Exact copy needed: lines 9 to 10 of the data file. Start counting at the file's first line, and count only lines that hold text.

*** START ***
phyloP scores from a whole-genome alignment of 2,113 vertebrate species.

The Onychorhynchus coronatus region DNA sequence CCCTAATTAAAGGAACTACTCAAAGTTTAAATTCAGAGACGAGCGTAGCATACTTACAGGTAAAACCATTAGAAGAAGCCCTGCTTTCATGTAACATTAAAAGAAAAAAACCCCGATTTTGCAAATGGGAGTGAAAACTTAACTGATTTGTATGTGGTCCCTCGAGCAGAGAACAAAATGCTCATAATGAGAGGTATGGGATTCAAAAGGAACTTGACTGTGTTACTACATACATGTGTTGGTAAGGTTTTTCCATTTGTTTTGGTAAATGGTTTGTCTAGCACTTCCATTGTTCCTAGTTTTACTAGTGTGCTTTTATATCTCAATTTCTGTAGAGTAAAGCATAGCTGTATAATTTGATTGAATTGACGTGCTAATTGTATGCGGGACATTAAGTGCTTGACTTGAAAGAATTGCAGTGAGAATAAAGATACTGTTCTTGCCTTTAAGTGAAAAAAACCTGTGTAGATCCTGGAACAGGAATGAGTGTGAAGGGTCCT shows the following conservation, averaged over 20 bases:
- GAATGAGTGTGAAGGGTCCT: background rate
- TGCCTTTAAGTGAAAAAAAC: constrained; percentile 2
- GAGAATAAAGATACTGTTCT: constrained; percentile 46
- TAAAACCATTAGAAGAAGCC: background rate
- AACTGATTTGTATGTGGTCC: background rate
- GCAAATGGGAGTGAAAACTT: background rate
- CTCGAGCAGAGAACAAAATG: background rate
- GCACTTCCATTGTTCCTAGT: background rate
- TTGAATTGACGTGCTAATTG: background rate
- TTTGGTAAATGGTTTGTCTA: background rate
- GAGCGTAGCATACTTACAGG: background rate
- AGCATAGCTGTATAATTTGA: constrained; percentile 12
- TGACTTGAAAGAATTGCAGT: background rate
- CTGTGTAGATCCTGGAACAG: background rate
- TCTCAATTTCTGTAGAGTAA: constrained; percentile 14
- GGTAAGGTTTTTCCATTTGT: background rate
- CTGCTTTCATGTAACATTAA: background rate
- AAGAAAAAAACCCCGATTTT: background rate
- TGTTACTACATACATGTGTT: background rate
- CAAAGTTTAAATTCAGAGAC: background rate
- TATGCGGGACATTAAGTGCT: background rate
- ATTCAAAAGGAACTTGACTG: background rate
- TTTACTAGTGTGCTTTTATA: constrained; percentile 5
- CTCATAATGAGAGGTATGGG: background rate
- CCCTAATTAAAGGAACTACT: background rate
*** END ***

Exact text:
- CTCGAGCAGAGAACAAAATG: background rate
- GCACTTCCATTGTTCCTAGT: background rate